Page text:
Dr. Holmes related that there was only mild alarm, in fact, when two slaves came into the fort on the afternoon of August 29 and reported that they had seen 24 Creek warriors within 2 miles of Fort Mims. Maj. Beasley sent Capt. Middleton with a detachment to look for signs but he soon returned and announced that he had seen nothing. Accusing the African-Americans of spreading a false alarm, Beasley ordered them punished.
The first of these men was claimed by John Randon, who gave his approval for the ordered punishment. The unfortunate man was tied to a post and given a severe whipping. The other was claimed by Josiah Fletcher, who refused to allow him to suffer such abuse. Maj. Beasley was infuriated and ordered Fletcher and his family to leave the fort by 10 a.m. the next day. Mr. Fletcher had many friends in Fort Mims, however, and they pleaded with him to remain. He reluctantly agreed and accepted the major’s demand that the slave be given 100 lashes.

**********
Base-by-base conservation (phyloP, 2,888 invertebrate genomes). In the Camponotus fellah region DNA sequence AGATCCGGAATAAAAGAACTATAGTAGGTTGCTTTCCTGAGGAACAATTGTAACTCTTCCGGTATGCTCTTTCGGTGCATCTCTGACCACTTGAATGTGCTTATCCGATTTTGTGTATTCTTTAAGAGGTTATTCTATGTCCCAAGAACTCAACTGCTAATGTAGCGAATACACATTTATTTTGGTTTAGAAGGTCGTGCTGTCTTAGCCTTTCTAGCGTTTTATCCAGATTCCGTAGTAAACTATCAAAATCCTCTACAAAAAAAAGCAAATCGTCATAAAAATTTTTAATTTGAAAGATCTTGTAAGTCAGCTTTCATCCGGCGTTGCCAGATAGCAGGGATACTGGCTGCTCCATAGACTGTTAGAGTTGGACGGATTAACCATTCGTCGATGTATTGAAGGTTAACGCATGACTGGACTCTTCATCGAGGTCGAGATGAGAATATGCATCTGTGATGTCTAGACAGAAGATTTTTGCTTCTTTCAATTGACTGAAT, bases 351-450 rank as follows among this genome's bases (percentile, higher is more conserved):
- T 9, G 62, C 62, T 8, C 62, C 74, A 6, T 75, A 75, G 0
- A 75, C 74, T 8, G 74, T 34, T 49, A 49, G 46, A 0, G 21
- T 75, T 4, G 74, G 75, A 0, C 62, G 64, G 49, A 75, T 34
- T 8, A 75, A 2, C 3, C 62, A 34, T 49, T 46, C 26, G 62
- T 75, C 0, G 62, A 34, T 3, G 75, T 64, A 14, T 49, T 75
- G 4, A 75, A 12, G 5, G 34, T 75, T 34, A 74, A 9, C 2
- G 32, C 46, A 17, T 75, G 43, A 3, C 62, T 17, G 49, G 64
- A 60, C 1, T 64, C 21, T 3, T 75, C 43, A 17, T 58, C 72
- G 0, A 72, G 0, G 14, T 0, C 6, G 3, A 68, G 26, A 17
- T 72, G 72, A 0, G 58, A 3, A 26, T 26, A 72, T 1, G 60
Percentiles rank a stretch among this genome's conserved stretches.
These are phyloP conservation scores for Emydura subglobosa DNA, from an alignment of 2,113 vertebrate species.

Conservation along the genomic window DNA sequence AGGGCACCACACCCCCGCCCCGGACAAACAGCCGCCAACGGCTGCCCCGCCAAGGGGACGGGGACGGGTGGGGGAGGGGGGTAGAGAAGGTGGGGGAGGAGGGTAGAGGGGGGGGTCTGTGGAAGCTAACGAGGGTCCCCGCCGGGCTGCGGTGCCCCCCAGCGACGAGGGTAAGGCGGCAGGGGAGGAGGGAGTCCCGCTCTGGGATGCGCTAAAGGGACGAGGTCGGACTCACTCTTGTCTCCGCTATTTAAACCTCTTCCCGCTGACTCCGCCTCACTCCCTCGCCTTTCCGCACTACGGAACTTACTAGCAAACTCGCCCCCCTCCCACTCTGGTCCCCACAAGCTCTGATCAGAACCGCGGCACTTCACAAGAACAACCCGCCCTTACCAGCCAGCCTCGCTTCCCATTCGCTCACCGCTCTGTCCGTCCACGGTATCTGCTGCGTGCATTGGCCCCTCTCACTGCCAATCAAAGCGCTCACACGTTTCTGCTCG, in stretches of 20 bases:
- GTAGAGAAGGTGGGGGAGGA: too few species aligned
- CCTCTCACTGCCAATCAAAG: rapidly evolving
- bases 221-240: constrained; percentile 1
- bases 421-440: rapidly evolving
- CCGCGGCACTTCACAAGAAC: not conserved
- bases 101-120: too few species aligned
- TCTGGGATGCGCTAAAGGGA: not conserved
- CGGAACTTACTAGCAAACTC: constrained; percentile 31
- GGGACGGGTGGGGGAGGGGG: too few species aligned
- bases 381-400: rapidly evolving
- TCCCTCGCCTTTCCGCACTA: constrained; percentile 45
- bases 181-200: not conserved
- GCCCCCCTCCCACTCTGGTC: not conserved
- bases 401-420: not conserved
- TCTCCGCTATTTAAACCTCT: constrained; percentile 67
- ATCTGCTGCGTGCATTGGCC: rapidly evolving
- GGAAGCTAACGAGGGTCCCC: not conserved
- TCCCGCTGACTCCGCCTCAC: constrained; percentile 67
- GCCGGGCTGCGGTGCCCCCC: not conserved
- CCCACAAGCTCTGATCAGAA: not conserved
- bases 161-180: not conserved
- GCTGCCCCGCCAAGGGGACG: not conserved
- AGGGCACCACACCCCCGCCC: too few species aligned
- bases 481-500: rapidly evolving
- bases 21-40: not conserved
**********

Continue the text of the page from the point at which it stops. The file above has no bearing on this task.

The night passed without further incident, as did the following morning. Shortly before midday the African-American man was tied to a whipping post but the planned beating had not commenced when a drum roll announced that it was time for the noon meal. All present moved for the cook fires. At this moment, according to Dr. Holmes, “the yell of the Indians was announced at the eastern gate and to the great astonishment of the officers, soldiers & citizens.” [i]
The two enslaved men were right. The entire Red Stick army had been within sight of Fort Mims for more than twelve hours: